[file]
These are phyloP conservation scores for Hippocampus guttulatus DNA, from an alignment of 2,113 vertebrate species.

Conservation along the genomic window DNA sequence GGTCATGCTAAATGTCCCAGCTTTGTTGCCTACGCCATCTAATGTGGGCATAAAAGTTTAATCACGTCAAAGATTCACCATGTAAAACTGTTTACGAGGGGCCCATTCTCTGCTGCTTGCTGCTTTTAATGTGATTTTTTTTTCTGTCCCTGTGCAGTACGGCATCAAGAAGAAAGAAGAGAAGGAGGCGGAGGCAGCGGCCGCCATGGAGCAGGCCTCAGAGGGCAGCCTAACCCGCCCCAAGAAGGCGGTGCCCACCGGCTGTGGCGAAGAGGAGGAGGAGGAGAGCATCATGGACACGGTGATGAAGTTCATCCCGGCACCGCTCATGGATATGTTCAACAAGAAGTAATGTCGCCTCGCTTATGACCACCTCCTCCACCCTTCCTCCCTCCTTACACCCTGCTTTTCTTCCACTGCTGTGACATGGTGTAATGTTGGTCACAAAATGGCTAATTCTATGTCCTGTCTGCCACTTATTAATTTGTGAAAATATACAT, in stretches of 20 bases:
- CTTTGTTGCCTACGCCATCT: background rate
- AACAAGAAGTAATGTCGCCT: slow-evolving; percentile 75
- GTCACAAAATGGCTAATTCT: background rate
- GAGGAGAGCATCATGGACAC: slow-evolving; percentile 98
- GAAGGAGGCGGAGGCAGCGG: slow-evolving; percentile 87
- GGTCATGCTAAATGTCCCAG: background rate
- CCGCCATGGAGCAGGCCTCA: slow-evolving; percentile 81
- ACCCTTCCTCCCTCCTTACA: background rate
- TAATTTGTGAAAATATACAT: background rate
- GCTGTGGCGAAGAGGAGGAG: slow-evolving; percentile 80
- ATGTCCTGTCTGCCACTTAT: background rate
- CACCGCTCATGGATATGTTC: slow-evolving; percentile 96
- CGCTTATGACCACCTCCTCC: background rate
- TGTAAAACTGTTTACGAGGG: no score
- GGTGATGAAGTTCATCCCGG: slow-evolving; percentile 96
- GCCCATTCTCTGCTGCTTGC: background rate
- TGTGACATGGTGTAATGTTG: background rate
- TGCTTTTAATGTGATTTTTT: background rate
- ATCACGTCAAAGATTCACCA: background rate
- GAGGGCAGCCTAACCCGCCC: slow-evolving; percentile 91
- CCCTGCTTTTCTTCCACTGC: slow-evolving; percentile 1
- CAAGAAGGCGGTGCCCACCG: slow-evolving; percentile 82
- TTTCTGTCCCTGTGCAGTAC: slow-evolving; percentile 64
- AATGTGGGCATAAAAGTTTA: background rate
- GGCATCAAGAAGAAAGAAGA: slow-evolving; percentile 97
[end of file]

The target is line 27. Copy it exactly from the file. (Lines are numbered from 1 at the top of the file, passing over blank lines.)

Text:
- GGCATCAAGAAGAAAGAAGA: slow-evolving; percentile 97